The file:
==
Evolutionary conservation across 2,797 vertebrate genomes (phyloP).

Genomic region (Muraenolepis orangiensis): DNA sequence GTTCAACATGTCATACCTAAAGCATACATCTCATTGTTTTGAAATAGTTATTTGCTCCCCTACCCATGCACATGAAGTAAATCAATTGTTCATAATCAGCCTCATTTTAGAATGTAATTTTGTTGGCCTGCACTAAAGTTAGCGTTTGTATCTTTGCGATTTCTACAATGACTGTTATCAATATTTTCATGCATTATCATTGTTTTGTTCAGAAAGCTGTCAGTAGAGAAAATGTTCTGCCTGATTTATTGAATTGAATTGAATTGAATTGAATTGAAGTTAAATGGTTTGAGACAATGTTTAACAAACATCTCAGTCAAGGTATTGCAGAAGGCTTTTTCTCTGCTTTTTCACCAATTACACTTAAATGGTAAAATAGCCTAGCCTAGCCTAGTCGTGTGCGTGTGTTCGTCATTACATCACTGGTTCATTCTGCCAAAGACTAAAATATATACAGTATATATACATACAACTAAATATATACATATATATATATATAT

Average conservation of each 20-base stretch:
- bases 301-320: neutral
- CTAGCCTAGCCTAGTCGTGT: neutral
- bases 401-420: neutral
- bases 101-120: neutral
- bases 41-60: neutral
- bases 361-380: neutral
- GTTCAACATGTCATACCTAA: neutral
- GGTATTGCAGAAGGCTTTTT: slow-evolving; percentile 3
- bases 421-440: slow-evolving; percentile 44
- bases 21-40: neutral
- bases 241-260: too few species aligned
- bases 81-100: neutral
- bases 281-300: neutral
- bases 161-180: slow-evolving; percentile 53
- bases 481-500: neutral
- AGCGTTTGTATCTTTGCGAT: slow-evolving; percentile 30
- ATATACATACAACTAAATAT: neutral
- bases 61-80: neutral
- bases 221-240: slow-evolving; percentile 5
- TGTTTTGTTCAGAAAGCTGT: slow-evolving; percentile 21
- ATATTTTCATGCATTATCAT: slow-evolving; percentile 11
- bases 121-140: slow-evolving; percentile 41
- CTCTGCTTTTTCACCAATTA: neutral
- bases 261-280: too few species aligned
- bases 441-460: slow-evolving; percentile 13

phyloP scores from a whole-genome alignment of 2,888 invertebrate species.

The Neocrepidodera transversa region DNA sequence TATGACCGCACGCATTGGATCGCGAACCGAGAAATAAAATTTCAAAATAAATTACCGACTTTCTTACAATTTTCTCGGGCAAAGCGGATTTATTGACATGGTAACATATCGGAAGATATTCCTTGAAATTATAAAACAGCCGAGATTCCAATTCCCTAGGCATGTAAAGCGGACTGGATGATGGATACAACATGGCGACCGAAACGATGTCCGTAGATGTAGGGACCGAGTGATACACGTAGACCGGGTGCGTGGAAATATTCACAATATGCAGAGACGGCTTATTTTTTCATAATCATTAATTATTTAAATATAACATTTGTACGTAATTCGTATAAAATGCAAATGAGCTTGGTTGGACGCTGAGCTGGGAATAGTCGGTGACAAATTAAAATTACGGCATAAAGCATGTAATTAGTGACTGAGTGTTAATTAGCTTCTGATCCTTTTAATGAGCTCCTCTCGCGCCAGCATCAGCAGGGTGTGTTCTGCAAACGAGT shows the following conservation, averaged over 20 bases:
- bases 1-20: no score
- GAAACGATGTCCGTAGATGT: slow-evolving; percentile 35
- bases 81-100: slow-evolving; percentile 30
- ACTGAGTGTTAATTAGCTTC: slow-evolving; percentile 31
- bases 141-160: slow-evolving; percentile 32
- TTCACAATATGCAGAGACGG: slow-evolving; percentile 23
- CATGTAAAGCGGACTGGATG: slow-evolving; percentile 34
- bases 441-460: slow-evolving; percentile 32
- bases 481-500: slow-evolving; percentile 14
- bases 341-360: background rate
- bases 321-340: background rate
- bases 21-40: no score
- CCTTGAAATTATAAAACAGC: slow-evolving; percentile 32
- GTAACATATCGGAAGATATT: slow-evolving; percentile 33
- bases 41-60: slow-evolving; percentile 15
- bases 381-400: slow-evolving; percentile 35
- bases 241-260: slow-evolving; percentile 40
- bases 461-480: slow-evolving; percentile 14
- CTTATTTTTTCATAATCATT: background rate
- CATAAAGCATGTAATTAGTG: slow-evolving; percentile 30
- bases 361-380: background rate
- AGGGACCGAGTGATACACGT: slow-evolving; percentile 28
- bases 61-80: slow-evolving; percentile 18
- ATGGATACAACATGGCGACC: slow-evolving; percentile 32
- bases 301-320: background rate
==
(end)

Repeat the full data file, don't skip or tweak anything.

Evolutionary conservation across 2,797 vertebrate genomes (phyloP).

Genomic region (Muraenolepis orangiensis): DNA sequence GTTCAACATGTCATACCTAAAGCATACATCTCATTGTTTTGAAATAGTTATTTGCTCCCCTACCCATGCACATGAAGTAAATCAATTGTTCATAATCAGCCTCATTTTAGAATGTAATTTTGTTGGCCTGCACTAAAGTTAGCGTTTGTATCTTTGCGATTTCTACAATGACTGTTATCAATATTTTCATGCATTATCATTGTTTTGTTCAGAAAGCTGTCAGTAGAGAAAATGTTCTGCCTGATTTATTGAATTGAATTGAATTGAATTGAATTGAAGTTAAATGGTTTGAGACAATGTTTAACAAACATCTCAGTCAAGGTATTGCAGAAGGCTTTTTCTCTGCTTTTTCACCAATTACACTTAAATGGTAAAATAGCCTAGCCTAGCCTAGTCGTGTGCGTGTGTTCGTCATTACATCACTGGTTCATTCTGCCAAAGACTAAAATATATACAGTATATATACATACAACTAAATATATACATATATATATATATAT

Average conservation of each 20-base stretch:
- bases 301-320: neutral
- CTAGCCTAGCCTAGTCGTGT: neutral
- bases 401-420: neutral
- bases 101-120: neutral
- bases 41-60: neutral
- bases 361-380: neutral
- GTTCAACATGTCATACCTAA: neutral
- GGTATTGCAGAAGGCTTTTT: slow-evolving; percentile 3
- bases 421-440: slow-evolving; percentile 44
- bases 21-40: neutral
- bases 241-260: too few species aligned
- bases 81-100: neutral
- bases 281-300: neutral
- bases 161-180: slow-evolving; percentile 53
- bases 481-500: neutral
- AGCGTTTGTATCTTTGCGAT: slow-evolving; percentile 30
- ATATACATACAACTAAATAT: neutral
- bases 61-80: neutral
- bases 221-240: slow-evolving; percentile 5
- TGTTTTGTTCAGAAAGCTGT: slow-evolving; percentile 21
- ATATTTTCATGCATTATCAT: slow-evolving; percentile 11
- bases 121-140: slow-evolving; percentile 41
- CTCTGCTTTTTCACCAATTA: neutral
- bases 261-280: too few species aligned
- bases 441-460: slow-evolving; percentile 13

phyloP scores from a whole-genome alignment of 2,888 invertebrate species.

The Neocrepidodera transversa region DNA sequence TATGACCGCACGCATTGGATCGCGAACCGAGAAATAAAATTTCAAAATAAATTACCGACTTTCTTACAATTTTCTCGGGCAAAGCGGATTTATTGACATGGTAACATATCGGAAGATATTCCTTGAAATTATAAAACAGCCGAGATTCCAATTCCCTAGGCATGTAAAGCGGACTGGATGATGGATACAACATGGCGACCGAAACGATGTCCGTAGATGTAGGGACCGAGTGATACACGTAGACCGGGTGCGTGGAAATATTCACAATATGCAGAGACGGCTTATTTTTTCATAATCATTAATTATTTAAATATAACATTTGTACGTAATTCGTATAAAATGCAAATGAGCTTGGTTGGACGCTGAGCTGGGAATAGTCGGTGACAAATTAAAATTACGGCATAAAGCATGTAATTAGTGACTGAGTGTTAATTAGCTTCTGATCCTTTTAATGAGCTCCTCTCGCGCCAGCATCAGCAGGGTGTGTTCTGCAAACGAGT shows the following conservation, averaged over 20 bases:
- bases 1-20: no score
- GAAACGATGTCCGTAGATGT: slow-evolving; percentile 35
- bases 81-100: slow-evolving; percentile 30
- ACTGAGTGTTAATTAGCTTC: slow-evolving; percentile 31
- bases 141-160: slow-evolving; percentile 32
- TTCACAATATGCAGAGACGG: slow-evolving; percentile 23
- CATGTAAAGCGGACTGGATG: slow-evolving; percentile 34
- bases 441-460: slow-evolving; percentile 32
- bases 481-500: slow-evolving; percentile 14
- bases 341-360: background rate
- bases 321-340: background rate
- bases 21-40: no score
- CCTTGAAATTATAAAACAGC: slow-evolving; percentile 32
- GTAACATATCGGAAGATATT: slow-evolving; percentile 33
- bases 41-60: slow-evolving; percentile 15
- bases 381-400: slow-evolving; percentile 35
- bases 241-260: slow-evolving; percentile 40
- bases 461-480: slow-evolving; percentile 14
- CTTATTTTTTCATAATCATT: background rate
- CATAAAGCATGTAATTAGTG: slow-evolving; percentile 30
- bases 361-380: background rate
- AGGGACCGAGTGATACACGT: slow-evolving; percentile 28
- bases 61-80: slow-evolving; percentile 18
- ATGGATACAACATGGCGACC: slow-evolving; percentile 32
- bases 301-320: background rate